“Gotee, what’s wrong with you man?”, a friend asked.
“Why, what happened?”, I asked back, wondering which of my idiosyncrasies was she referring to.
“You’re reading the Bhagavad Gita it seems! You’re going to temple daily. Knowing you, and the rate at which you change, I think after five years in the US, you’ll come back a Christian!”
I laughed. But the part about Bhagavad Gita didn’t really amuse me. In fact, it confused me. Why should anybody reading the Gita or the Upanishads be immediately labeled as “religious” ? BTW, It’s not just me, I found another blogger who had an almost similar conversation.
My interest in Hindu way of life started not with the rituals or the ceremonies, but with the stories from the ancient texts, which my grandma used to narrate. Her purpose for doing that might only to keep me occupied, but each one of those stories made me think. I couldn’t simply gulp it down when encountered with what appeared to be an inconsistency. I used to tire her with a question after every sentence. Thankfully for me, she was patient enough to dissect the context of the story and help me find the answer. I liked this part of being a Hindu. And I was not forced to go through the other parts either.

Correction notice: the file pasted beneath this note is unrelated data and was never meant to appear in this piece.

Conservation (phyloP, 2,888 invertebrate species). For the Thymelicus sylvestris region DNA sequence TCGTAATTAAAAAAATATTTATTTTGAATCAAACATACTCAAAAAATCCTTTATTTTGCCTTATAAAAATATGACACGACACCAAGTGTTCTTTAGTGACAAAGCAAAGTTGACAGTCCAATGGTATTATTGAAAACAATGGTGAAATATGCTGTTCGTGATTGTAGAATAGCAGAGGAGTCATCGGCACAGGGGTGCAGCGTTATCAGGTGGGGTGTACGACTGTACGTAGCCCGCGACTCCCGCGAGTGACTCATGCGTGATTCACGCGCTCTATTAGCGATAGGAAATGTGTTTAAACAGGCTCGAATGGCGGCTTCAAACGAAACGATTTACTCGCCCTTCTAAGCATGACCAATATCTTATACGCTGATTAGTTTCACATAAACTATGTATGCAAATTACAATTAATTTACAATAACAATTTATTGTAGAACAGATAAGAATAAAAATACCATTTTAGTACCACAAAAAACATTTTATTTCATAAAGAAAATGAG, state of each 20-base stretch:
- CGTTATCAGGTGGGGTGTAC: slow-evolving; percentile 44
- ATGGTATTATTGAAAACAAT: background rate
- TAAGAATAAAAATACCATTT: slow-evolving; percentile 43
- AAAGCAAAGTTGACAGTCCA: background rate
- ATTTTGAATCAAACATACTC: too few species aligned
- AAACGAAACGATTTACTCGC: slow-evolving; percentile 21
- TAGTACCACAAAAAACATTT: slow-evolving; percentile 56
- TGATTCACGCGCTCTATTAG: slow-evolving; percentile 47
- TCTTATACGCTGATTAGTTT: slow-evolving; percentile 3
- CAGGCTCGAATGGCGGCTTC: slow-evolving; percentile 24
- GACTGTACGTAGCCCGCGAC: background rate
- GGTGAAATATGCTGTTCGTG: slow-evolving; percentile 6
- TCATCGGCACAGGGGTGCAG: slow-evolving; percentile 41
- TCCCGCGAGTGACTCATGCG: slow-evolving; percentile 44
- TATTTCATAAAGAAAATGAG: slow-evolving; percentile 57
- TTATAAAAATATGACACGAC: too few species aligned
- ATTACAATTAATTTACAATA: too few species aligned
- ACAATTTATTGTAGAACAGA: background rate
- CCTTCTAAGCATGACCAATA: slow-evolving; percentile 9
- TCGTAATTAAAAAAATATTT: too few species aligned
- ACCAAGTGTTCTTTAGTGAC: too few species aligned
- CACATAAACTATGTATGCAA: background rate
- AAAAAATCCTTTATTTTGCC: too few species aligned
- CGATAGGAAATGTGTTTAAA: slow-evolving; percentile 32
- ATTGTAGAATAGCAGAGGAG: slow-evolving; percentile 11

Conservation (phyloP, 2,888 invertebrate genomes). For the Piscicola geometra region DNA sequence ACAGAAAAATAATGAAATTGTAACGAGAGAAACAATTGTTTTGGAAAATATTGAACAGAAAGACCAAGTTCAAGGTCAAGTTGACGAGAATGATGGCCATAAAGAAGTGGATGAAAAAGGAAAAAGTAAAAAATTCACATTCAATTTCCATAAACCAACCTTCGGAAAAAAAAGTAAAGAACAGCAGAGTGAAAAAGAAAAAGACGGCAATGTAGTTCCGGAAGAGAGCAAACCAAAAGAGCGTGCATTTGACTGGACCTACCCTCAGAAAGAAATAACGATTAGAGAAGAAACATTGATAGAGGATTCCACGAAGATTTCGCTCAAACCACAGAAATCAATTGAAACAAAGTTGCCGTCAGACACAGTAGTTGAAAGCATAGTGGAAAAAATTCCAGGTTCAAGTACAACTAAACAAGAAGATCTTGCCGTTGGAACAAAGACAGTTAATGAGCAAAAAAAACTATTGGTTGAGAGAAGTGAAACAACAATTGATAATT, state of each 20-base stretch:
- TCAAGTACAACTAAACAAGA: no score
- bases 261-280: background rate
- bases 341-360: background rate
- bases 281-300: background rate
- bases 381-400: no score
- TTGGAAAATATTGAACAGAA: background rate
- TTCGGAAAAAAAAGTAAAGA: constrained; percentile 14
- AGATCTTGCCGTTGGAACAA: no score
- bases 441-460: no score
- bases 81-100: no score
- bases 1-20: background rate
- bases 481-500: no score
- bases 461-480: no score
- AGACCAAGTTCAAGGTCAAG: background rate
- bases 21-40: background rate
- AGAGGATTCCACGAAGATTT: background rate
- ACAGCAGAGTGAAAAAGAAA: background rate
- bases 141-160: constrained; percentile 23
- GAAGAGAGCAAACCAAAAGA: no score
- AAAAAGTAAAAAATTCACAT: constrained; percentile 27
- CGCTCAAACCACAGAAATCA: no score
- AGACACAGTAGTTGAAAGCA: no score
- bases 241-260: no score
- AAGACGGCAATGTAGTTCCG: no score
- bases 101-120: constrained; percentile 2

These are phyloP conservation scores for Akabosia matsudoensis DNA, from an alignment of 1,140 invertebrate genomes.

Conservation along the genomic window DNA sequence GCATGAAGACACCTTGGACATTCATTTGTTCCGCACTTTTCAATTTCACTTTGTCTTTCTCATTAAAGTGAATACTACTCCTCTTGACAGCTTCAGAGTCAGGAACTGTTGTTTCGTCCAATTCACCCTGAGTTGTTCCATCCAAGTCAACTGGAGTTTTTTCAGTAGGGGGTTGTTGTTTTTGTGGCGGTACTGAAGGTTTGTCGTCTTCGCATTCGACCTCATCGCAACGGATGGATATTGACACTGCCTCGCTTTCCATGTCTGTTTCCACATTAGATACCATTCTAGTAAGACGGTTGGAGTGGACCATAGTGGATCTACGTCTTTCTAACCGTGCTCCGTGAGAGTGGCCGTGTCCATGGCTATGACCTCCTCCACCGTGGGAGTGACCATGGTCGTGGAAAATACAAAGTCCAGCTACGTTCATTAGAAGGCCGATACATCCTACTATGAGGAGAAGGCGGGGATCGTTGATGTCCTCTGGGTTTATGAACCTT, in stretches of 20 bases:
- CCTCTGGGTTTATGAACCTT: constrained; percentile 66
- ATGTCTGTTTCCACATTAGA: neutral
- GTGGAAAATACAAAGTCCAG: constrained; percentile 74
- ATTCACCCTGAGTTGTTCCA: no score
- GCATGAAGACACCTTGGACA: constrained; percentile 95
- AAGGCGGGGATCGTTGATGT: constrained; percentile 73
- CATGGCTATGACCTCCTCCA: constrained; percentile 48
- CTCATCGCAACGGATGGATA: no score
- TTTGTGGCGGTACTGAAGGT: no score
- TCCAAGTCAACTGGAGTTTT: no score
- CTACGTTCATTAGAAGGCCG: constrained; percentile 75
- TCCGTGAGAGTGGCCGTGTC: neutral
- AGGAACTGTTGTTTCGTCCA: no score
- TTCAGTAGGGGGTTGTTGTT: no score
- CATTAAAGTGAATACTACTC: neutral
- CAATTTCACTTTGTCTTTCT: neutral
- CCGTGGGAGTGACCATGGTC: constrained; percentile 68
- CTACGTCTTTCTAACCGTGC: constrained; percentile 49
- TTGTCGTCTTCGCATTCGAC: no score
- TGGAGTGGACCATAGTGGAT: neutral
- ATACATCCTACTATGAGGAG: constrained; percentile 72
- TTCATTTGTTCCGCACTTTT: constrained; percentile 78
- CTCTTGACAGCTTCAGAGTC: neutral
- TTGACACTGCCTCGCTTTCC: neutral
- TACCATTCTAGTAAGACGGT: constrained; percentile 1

In fact, going to the temple was something very personal, which I used to do during my birthday or some other festive occasion. I remember not liking the fact that I couldn’t play cricket on sunday mornings because my team-mates, most of whom were Christians, had to attend the sunday mass. One of them even asked me, “Don’t you have to go to the temple?”. My answer was, “Yes, but only when I feel like.” Probably because of this non-compulsion I was bold enough to question everything. Why wear the sacred thread, why go through all the rituals, why participate in utsavs? I never got a satisfactory answer, but no-body forced me to blindly follow it either. My philosophy was – be good, do good, and there is no need to believe in God or perform the rituals. The rituals have no meaning if you don’t understand what they are for.
This continued for the rest of my life. Like most people, I was thought that Hindu way of life was only about mindless rituals. And having grown up reading English books, watching English movies, my idea of a religion was unfortunately defined by a book, a prophet and a God. Thus, I believed that the Hindu Religion, instead of having one book, one prophet and one God had several of them. I was happy in my ignorance.
However, the recent “Hindu-Terror” campaign by the main-stream media made me think. For whatever it’s shortcomings, mindless violence was something I could not associate with the Hindu thought. Maybe I haven’t read enough, I told myself. The mainstream media cannot be wrong. I should find out more – this was my reaction. Also, I had a rather spirited argument with wanderlust, which I thought I lost due to my ignorance.